We have been observing our vast universe for more than 3 centuries now, but it is not up until recently that we have started collecting well-grounded information about it. By information I mean photographs and yes taking pictures of stars, planets and distant galaxies can be done without the Hubble too. This is where an astrophotography telescope comes into play.
What is Astrophotography?
Astrophotography is the recording of astronomical objects using any camera from a DSLR to a basic point-and-shoot with the help of a telescope. Astrophotography telescopes are an all-in-one package that provides a clear and sharp shot of planets, stars, nebulae, galaxies etc.
How to Choose a Telescope for Astrophotography?
In order for a telescope to deliver a view of distant celestial bodies it needs magnification or what we know as zoom. Focal length is the distance from the objective lens to the focus point of your camera which is expressed in mm and the longer it is the better the magnification. This attribute affects another key factor – the focal ratio.
What makes astrophotography telescopes efficient is the speed of the scope. Focal ratio represents that in the form of an f-number and the lower the number the faster the ability of the scope to capture data. This also means shorter exposure.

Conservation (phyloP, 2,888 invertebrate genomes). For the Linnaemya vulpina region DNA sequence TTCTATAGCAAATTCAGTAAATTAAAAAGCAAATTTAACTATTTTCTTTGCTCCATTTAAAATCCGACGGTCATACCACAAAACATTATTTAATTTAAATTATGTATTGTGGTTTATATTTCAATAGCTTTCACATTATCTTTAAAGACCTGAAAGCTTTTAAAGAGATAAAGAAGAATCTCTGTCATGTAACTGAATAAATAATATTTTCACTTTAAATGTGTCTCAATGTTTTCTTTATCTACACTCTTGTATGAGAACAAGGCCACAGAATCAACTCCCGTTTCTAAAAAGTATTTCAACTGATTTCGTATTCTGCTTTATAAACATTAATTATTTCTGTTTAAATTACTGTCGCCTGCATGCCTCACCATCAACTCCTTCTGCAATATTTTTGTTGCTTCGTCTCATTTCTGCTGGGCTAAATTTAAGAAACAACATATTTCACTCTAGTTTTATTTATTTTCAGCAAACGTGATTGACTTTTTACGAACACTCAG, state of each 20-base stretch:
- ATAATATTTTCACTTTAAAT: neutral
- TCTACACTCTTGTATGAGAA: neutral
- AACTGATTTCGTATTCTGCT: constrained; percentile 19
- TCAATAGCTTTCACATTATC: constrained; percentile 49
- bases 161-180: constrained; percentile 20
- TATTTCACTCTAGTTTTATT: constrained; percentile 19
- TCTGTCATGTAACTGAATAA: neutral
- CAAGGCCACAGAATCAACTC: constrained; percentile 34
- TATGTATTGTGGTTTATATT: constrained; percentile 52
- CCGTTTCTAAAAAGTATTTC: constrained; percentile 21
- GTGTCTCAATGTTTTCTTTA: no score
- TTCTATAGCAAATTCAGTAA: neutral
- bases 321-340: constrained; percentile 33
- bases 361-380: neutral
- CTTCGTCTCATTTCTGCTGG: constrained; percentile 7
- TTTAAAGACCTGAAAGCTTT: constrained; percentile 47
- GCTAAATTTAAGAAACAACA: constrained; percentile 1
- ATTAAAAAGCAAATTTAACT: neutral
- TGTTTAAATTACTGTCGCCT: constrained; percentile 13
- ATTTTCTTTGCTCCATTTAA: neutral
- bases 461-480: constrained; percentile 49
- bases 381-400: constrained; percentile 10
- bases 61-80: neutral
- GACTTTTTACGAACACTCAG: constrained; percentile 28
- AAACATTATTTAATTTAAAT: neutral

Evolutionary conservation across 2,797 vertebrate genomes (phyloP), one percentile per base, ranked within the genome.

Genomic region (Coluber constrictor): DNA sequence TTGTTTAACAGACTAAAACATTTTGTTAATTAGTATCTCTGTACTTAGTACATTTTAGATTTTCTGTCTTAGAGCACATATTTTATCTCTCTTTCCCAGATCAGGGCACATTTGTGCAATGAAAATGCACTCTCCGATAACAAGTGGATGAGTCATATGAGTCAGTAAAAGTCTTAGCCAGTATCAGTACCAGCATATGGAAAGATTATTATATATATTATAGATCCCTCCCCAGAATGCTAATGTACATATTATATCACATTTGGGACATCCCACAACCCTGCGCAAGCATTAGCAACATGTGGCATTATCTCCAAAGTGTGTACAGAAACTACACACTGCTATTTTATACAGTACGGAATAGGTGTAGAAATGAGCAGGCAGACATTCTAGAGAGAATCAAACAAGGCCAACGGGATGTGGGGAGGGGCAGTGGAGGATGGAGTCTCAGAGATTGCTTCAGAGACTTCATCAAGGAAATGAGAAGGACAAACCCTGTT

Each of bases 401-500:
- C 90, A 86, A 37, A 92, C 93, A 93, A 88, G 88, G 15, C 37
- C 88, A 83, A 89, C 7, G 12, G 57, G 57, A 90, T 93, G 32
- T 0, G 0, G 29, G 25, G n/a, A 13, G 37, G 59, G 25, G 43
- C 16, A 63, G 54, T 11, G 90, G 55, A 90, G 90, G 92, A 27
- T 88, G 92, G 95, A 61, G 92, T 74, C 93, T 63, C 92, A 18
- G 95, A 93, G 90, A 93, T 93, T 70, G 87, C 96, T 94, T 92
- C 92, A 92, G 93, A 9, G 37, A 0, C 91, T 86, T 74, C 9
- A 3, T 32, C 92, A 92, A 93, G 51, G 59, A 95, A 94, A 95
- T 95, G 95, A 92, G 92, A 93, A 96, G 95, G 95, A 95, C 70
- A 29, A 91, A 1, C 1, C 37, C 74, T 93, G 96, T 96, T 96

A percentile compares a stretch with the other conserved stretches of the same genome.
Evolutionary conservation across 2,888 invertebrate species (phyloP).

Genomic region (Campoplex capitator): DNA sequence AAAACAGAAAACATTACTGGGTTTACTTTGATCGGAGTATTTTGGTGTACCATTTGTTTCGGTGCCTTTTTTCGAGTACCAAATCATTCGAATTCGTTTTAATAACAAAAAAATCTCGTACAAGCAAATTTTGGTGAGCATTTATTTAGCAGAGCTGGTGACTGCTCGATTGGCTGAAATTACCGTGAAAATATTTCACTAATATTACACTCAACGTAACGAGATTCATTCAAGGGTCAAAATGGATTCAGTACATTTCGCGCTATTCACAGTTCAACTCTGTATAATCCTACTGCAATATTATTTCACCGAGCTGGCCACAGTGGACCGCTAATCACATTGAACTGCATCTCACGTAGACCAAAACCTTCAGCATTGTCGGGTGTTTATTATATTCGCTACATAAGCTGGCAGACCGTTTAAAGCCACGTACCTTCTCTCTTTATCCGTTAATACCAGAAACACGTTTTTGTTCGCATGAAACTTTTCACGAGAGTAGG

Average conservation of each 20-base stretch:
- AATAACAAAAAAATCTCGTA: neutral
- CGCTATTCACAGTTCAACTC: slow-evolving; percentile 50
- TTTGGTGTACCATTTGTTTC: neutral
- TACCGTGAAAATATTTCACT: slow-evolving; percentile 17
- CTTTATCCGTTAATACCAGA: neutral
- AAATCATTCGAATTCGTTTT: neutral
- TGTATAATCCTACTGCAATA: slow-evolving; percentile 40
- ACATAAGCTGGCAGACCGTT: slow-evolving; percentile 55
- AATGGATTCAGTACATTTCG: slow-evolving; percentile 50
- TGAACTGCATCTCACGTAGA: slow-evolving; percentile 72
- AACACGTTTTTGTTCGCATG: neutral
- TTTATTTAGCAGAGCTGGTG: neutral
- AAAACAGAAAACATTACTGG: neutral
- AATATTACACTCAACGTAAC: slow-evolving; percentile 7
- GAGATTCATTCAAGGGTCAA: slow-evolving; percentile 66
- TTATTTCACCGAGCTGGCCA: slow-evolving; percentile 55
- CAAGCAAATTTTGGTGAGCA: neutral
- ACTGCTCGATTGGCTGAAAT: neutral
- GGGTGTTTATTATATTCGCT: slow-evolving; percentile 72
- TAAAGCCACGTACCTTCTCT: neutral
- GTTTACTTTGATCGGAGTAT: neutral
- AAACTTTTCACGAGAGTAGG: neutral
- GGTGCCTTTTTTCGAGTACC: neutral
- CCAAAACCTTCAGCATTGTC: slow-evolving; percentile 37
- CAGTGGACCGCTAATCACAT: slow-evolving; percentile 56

The size of the opening of the telescope through which light comes in is measured in mm and is what we call an aperture. These numbers are also expressed in inches so a telescope with a 4 inch aperture has a 101.6mm opening. The bigger the aperture, the more light can come in, thus the photos come out brighter. Aperture directly affects focal length and ratio which means the bigger the opening, the heavier and bulkier the telescope.
These telescopes are the first ever to exist and they consist of a plano-convex objective lens and a plano-concave lens at the eye end. Refractor telescopes are easy to maintain and have colour fringing and glares. They are excellent when it comes to creating high contrast images for lunar, deep-sky and planetary astrophotography.
Unlike refractors, reflector astrophotography telescopes consist of mirrors which help reflect light at various angles eliminating colour fringing and they also give you an upside down preview. For this you need to align the scope’s finder with the objects you are going to observe. High-aperture viewing is something that’s done best with a reflector telescope, but you’ll need to adjust the reflector’s mirrors from time to time with a process called collimation.